71. The method according to claim 70, wherein said open tube comprises perforations.
72. The method according to claim 60, wherein said plurality of conductive members further comprises at least one plating layer.
73. The method according to claim 72, wherein said plating layer is gold.
74. The method according to claim 60, wherein said dielectric layer comprises a resilient polymeric material.
75. The method according to claim 74, wherein said resilient polymeric material is a silicone-based compound.
76. The method according to claim 74, wherein said resilient polymeric material is a saturated carbon backbone compound.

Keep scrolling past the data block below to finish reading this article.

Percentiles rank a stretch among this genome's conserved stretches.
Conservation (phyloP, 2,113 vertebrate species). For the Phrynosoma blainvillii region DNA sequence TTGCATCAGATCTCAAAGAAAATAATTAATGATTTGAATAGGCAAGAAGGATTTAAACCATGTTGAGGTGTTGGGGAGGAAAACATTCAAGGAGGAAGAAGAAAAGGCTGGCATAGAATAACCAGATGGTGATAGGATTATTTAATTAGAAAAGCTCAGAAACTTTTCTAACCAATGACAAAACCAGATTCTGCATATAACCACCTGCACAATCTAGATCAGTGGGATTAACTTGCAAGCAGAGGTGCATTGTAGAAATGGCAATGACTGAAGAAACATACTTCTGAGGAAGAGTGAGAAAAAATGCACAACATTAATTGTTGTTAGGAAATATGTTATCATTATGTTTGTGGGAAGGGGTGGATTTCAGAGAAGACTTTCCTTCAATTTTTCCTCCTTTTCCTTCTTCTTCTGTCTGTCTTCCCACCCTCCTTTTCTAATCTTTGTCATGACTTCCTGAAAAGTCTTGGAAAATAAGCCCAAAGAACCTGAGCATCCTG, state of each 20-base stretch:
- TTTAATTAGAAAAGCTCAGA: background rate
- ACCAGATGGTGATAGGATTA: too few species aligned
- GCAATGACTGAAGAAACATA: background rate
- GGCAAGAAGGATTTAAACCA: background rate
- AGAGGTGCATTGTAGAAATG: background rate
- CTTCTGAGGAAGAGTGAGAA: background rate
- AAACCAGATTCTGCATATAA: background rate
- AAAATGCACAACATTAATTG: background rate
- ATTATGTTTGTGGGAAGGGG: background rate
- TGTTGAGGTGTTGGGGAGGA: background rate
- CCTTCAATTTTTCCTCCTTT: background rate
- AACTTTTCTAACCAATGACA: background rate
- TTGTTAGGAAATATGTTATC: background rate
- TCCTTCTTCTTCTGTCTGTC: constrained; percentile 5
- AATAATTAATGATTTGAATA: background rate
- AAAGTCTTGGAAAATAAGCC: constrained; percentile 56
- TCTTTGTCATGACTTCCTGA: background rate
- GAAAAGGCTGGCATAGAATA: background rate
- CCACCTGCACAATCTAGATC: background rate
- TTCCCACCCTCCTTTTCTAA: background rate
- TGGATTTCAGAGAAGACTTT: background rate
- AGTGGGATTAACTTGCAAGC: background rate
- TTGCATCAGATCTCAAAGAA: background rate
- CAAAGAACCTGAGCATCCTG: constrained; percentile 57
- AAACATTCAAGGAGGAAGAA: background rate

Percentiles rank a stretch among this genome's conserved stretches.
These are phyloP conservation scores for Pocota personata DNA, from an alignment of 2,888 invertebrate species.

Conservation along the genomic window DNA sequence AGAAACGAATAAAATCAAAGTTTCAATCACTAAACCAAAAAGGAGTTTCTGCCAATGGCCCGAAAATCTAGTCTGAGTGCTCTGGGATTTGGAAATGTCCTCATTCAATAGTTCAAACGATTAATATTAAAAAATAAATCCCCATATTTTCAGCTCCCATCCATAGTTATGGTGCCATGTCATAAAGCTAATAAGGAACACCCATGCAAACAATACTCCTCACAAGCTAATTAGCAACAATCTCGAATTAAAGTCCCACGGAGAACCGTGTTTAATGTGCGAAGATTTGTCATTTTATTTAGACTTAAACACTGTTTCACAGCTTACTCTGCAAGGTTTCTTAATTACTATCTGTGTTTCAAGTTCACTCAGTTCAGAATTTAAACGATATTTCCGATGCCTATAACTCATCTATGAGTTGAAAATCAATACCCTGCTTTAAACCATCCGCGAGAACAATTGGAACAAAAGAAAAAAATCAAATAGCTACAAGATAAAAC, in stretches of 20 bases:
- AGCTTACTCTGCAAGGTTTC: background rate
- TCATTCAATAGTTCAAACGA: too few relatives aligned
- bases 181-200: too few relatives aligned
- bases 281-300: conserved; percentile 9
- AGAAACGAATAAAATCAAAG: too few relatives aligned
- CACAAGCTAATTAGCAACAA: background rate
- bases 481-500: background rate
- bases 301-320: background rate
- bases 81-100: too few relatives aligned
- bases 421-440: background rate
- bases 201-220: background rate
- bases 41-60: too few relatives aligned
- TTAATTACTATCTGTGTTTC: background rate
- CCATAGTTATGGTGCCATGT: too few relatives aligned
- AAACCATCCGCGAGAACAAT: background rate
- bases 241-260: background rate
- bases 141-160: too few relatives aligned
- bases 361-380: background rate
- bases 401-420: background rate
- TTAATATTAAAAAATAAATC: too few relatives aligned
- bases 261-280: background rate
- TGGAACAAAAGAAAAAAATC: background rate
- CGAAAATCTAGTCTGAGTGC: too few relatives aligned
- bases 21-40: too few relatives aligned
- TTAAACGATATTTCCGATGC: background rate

Description
RELATED PATENT APPLICATIONS

This application is related to U.S. Pat. No. 6,264,476, issued to Li et al. for WIRE SEGMENT BASED INTERPOSER FOR HIGH FREQUENCY ELECTRICAL CONNECTION, which is based on application Ser. No. 09/457,776, filed Dec. 9, 1999; U.S. Pat. No. 6,312,266, issued to Fan et al. for CARRIER FOR LAND GRID ARRAY CONNECTORS, which is based on application Ser. No. 09/645,860, filed Aug. 24, 2000; and U.S. Pat. No. 6,471,525, issued to Fan et al. for SHIELDED CARRIER FOR LAND GRID ARRAY CONNECTORS AND A PROCESS FOR FABRICATING SAME, which is based on application Ser. No. 09/772,641, filed Jan. 30, 2001, all of which are hereby incorporated by reference.

FIELD OF THE INVENTION

The present invention relates to electrical connectors and, more particularly, to the process of forming cables of contact members that can later be subdivided to form individual contact members for use in connectors that interconnect electrical circuit members such as printed circuit boards, circuit modules, or the like.